Foundations for the run-time analysis of software systems
Analysis and validation of software systems is an important area of research in computer science. Traditionally, software engineers have tried, either to formally verify their design or test their system on a variety of inputs. In formal verification, one describes the program in some mathematical formalism and then tries to prove its correctness. Verifying systems does not guarantee correctness because it is the design, and not the implementation, that is verified, and because resource limitations prevent the verification of large systems. While testing, on the other hand, analyses an implementation of the software, it is often adhoc and fails to provide formal guarantees. Run-time analysis of systems attempts to address this problem, and this thesis examines the issues that arise in this area. We investigate the problem of checking functional, terminating computation and monitoring reactive, non-terminating computation, separately. For functional computations, we extend work in the area of program checking by introducing a model of checking for approximate correctness, and design checkers under two different computational models. In spot checking, the checker is assumed to have random access to the bits of input-output pair of the program, while in stream checking, the checker streams through the input-output pair. The checkers that we describe are extremely efficient, in that they either don't even read the entire input-output pair, as in spot checking, or they use a very small amount of memory, as in stream checking. We also provide a descriptive theory for the class of reactive languages that can be monitored. We show that this class of monitorable languages coincides with the class [special characters omitted] of the arithmetic hierarchy. We also characterize this class of languages using ω-automata with storage. We use this result to show that the system, MaC, that we developed, can monitor all these languages. Finally, we describe the design and prototype implementation of a framework for monitoring and checking, called MaC. MaC integrates both functional checking and reactive system monitoring, and exploits the benefits that both these approaches offer. Moreover, MaC provides a framework to experiment with the theoretical ideas presented, on practical Java programs.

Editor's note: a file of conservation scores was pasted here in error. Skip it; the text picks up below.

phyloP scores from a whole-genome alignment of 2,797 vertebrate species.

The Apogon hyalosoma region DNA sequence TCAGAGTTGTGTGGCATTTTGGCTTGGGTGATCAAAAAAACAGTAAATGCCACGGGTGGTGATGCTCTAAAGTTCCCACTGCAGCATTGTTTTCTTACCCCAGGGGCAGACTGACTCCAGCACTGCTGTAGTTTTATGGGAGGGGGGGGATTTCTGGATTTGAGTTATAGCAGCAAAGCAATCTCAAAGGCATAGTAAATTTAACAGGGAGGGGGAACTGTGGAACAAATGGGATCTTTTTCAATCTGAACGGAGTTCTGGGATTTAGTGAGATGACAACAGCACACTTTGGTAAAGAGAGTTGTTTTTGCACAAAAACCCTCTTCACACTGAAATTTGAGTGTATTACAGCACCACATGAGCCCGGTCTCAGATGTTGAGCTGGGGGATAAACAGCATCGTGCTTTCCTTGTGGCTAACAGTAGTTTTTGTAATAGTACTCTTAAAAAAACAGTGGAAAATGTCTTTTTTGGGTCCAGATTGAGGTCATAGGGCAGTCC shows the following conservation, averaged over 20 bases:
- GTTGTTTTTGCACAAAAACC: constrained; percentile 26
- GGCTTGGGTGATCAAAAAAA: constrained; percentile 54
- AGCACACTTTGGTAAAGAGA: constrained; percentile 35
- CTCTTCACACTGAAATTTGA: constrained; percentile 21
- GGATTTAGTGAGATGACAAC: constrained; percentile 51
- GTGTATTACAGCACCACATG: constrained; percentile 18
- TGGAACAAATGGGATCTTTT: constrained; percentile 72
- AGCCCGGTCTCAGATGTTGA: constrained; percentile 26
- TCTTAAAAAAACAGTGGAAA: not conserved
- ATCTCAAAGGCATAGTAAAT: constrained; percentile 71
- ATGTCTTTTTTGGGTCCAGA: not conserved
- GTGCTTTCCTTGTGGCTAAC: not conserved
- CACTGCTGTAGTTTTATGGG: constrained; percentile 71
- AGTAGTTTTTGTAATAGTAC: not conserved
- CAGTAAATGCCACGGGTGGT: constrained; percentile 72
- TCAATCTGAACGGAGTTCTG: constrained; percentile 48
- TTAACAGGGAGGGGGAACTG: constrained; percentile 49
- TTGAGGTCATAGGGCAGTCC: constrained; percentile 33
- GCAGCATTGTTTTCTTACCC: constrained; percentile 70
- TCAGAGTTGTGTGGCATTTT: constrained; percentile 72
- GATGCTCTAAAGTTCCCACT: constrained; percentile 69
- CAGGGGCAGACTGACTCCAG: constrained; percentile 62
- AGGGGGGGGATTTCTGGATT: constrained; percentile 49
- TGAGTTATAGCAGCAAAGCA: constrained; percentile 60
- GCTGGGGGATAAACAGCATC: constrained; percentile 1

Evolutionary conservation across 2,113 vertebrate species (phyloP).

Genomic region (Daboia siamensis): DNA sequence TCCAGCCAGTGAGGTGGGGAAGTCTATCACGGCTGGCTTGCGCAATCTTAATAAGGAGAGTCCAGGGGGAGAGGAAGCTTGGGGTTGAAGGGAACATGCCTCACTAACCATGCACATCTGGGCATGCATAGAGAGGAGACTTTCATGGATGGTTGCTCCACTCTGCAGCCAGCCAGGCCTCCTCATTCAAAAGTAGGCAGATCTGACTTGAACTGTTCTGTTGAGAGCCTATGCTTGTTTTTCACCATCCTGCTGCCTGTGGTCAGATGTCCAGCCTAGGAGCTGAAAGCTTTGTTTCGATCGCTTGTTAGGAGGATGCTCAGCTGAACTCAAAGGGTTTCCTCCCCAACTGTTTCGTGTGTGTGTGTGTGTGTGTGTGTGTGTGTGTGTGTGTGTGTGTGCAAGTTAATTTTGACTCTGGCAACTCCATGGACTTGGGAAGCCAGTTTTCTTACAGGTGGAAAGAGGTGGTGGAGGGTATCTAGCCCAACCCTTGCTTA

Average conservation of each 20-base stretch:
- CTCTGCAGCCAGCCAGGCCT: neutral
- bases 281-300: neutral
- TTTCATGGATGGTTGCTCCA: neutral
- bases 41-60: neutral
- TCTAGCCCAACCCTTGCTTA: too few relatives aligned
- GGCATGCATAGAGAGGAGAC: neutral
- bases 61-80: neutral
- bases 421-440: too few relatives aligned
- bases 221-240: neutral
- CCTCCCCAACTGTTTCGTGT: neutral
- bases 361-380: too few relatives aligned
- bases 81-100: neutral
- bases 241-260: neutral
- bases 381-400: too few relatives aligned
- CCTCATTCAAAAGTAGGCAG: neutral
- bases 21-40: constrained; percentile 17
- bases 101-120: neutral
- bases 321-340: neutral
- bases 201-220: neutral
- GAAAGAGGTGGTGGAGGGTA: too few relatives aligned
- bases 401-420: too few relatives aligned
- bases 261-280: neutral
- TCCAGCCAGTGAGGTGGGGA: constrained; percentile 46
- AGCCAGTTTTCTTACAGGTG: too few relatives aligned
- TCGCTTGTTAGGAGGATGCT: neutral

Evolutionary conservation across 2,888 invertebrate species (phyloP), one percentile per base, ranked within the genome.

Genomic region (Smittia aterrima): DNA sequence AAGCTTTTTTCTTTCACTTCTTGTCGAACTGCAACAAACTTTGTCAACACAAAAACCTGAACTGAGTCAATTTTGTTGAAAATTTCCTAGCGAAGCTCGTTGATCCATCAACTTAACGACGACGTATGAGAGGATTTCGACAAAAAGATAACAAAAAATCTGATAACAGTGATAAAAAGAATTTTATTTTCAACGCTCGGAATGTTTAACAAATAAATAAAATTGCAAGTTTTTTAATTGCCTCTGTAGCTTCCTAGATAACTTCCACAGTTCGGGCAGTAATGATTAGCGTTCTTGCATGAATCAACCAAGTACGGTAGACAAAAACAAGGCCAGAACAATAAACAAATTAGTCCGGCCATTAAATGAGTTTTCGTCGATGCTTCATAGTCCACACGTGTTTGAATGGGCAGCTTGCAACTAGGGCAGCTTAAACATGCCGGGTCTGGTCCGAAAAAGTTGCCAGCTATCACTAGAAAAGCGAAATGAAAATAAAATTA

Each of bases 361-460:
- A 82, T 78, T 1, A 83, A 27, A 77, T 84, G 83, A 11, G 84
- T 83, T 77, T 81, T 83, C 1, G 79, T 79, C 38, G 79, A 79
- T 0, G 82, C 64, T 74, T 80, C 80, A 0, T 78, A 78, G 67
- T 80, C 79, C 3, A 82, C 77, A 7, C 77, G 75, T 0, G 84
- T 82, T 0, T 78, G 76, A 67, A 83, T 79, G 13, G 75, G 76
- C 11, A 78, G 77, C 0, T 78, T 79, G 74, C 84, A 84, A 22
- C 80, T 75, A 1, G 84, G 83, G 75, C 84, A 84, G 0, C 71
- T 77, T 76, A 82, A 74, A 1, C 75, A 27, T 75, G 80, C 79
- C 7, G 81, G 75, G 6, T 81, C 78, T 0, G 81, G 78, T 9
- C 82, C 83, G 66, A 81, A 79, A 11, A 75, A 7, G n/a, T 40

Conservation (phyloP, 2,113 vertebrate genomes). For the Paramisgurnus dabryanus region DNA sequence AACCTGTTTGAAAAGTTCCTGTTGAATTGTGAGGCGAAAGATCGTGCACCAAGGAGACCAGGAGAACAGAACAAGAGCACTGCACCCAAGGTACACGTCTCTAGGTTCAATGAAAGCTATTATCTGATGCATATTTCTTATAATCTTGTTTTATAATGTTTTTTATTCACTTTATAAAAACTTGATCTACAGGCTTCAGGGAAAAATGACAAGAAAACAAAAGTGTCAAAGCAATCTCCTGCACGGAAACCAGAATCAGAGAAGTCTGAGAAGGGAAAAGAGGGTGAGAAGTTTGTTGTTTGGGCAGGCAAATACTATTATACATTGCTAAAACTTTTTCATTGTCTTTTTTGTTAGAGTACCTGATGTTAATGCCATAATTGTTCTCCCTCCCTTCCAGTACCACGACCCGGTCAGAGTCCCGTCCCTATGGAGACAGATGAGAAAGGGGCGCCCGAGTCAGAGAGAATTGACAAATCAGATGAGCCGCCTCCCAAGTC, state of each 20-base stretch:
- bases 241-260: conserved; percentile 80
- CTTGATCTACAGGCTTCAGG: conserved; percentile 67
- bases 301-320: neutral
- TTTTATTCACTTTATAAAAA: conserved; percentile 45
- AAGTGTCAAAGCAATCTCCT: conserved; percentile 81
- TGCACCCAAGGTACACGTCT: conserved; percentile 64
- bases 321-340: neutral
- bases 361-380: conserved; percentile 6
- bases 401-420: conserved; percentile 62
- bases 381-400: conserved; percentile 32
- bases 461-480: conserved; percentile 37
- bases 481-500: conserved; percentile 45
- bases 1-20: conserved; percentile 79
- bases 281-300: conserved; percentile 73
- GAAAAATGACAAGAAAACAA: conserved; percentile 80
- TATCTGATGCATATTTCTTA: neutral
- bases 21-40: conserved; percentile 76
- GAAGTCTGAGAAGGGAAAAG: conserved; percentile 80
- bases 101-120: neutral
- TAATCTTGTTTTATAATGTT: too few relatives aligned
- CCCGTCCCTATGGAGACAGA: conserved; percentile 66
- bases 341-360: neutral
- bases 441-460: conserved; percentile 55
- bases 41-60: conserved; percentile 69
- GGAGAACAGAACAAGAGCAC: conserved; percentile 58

Viswanathan, Mahesh, "Foundations for the run-time analysis of software systems" (2000). Dissertations available from ProQuest. AAI9989666.